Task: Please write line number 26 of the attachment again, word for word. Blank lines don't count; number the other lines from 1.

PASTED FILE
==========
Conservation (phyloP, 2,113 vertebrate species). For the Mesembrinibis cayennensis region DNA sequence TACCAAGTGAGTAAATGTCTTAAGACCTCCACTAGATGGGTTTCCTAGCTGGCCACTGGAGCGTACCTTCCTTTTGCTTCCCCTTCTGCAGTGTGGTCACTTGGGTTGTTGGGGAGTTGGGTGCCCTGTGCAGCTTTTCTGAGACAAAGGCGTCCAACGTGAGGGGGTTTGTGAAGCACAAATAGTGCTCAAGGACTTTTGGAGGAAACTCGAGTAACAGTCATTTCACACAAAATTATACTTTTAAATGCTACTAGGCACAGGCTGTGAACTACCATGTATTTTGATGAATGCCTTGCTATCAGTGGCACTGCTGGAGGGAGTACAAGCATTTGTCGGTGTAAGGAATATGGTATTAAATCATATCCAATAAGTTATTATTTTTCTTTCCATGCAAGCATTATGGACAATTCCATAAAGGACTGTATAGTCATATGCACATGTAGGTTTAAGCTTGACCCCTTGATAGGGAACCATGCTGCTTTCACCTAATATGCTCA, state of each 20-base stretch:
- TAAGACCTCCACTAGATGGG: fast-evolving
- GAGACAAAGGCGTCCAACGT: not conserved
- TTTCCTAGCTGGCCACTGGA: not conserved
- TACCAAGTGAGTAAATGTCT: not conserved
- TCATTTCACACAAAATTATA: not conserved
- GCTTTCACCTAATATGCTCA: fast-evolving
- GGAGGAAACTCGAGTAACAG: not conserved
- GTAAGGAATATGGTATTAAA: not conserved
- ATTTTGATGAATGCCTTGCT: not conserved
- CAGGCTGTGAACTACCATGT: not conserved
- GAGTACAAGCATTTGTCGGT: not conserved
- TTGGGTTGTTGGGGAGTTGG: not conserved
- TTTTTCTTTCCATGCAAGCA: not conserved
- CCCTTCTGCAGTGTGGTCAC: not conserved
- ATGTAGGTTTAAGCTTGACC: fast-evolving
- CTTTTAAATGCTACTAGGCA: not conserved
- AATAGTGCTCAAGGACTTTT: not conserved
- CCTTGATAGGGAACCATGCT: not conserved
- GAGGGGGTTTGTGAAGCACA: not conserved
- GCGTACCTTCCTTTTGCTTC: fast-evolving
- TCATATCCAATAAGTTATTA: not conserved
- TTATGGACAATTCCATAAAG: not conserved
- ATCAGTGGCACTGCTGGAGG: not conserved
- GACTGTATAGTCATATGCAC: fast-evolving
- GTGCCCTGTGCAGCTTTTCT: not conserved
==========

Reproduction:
- GTGCCCTGTGCAGCTTTTCT: not conserved